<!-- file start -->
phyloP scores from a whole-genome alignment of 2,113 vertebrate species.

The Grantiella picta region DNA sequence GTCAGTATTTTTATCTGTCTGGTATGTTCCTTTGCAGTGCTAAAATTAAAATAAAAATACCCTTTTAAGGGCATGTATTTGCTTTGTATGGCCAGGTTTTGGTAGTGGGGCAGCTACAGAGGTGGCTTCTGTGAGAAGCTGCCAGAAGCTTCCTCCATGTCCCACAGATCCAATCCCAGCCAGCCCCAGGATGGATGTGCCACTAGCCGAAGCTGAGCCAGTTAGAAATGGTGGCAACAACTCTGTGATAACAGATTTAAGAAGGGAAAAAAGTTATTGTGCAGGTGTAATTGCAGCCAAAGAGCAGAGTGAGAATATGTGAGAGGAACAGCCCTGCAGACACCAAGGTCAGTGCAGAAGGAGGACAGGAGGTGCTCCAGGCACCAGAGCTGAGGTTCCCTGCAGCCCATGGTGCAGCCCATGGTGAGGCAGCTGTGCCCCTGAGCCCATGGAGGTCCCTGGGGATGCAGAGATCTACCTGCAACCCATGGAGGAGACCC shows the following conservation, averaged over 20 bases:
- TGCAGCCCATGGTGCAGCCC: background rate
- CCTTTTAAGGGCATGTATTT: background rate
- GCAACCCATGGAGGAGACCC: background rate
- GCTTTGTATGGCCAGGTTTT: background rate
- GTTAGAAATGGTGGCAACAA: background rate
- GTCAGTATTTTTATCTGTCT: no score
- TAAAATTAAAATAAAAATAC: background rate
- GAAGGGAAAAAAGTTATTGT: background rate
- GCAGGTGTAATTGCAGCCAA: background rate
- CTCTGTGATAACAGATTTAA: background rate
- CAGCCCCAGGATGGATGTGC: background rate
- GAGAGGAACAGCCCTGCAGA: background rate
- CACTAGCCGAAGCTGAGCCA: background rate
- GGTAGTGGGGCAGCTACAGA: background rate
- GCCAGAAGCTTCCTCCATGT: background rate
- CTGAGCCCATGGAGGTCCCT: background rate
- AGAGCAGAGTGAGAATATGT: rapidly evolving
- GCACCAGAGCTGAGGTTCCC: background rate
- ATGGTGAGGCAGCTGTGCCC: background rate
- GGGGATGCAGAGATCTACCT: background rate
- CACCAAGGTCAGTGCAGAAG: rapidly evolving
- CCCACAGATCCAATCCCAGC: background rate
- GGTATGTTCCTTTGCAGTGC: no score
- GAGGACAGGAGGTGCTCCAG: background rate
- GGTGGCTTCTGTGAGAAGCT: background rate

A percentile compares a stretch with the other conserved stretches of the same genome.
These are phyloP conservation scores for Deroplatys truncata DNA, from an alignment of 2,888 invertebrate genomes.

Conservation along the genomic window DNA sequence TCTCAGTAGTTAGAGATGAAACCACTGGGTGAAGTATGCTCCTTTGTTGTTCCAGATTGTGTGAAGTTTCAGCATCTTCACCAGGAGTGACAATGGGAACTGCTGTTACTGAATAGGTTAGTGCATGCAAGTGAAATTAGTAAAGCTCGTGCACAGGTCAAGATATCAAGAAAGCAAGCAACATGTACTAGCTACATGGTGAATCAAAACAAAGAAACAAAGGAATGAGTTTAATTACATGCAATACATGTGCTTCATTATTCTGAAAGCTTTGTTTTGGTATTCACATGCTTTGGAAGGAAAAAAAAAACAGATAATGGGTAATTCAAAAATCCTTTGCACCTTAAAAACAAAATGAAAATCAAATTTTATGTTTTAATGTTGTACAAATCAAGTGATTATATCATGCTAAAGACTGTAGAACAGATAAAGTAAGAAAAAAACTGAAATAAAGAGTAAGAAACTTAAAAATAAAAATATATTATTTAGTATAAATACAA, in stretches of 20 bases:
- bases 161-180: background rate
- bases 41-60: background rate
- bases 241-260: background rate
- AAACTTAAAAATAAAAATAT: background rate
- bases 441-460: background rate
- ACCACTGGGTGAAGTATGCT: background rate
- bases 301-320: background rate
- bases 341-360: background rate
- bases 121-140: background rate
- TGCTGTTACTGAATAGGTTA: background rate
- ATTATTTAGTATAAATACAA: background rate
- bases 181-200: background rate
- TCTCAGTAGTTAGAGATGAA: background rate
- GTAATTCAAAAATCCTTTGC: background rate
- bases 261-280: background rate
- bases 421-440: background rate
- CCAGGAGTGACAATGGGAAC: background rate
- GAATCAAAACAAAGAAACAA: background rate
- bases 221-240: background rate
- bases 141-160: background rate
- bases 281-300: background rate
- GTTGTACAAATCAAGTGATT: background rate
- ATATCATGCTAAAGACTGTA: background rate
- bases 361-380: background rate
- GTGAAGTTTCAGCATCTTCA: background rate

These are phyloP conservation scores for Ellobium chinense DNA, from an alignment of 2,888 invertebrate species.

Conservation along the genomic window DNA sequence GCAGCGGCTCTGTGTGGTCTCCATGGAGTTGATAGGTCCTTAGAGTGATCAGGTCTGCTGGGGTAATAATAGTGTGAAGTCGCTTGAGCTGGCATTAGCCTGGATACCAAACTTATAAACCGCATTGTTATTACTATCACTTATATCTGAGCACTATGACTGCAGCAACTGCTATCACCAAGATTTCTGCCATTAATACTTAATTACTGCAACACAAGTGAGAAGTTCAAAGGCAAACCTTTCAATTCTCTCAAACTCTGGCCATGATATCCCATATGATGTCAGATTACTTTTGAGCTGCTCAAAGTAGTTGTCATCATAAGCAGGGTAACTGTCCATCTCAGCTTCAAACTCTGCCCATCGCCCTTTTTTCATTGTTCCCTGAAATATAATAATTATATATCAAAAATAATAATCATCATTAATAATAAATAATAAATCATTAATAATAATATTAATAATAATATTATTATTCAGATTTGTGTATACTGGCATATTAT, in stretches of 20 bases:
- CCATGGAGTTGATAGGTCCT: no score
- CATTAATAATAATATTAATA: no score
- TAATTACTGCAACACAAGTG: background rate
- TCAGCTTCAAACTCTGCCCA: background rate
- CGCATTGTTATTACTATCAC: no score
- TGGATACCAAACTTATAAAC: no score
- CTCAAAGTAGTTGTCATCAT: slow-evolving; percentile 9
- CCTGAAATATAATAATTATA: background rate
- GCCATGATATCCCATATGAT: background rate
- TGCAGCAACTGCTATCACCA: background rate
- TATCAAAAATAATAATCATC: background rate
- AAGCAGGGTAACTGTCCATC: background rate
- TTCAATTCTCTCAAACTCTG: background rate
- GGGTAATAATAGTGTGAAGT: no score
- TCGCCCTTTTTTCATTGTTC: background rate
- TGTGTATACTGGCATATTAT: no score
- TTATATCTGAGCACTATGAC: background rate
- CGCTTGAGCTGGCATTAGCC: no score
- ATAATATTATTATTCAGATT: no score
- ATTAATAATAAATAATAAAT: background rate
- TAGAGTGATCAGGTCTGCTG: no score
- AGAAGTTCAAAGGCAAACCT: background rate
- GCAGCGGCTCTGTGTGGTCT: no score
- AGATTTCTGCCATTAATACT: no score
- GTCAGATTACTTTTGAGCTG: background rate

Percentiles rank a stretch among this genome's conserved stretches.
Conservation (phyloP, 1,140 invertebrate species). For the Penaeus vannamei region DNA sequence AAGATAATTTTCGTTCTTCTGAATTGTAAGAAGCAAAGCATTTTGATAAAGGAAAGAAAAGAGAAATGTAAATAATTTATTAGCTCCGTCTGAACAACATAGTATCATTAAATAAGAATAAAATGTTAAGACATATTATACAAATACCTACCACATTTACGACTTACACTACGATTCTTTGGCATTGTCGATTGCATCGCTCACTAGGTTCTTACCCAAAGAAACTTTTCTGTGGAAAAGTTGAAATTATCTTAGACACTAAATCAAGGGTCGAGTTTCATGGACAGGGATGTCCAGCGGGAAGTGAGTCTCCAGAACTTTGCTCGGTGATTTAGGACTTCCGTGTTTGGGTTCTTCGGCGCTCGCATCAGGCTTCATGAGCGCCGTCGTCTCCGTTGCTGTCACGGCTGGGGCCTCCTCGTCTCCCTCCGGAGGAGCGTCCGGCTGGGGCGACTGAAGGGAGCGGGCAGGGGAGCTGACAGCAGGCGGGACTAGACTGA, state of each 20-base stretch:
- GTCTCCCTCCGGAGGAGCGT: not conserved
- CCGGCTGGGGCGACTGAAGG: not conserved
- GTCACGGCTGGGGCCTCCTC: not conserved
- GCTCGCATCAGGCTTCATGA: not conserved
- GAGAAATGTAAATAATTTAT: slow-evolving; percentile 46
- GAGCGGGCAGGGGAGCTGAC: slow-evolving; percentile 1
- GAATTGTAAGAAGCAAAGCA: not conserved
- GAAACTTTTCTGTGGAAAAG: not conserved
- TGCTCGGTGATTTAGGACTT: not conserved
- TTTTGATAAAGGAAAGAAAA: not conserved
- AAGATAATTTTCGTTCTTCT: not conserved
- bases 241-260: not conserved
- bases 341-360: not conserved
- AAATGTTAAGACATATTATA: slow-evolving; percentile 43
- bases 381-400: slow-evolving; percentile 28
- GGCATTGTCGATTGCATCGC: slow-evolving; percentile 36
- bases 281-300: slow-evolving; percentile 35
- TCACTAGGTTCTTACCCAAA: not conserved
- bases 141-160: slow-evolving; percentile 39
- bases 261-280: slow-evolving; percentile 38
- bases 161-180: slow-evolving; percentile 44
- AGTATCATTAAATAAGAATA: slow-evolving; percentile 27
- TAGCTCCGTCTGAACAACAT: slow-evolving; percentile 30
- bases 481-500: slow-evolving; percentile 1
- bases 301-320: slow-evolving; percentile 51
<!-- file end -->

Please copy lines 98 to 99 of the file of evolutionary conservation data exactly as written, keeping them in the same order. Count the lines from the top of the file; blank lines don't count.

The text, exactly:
- AAATGTTAAGACATATTATA: slow-evolving; percentile 43
- bases 381-400: slow-evolving; percentile 28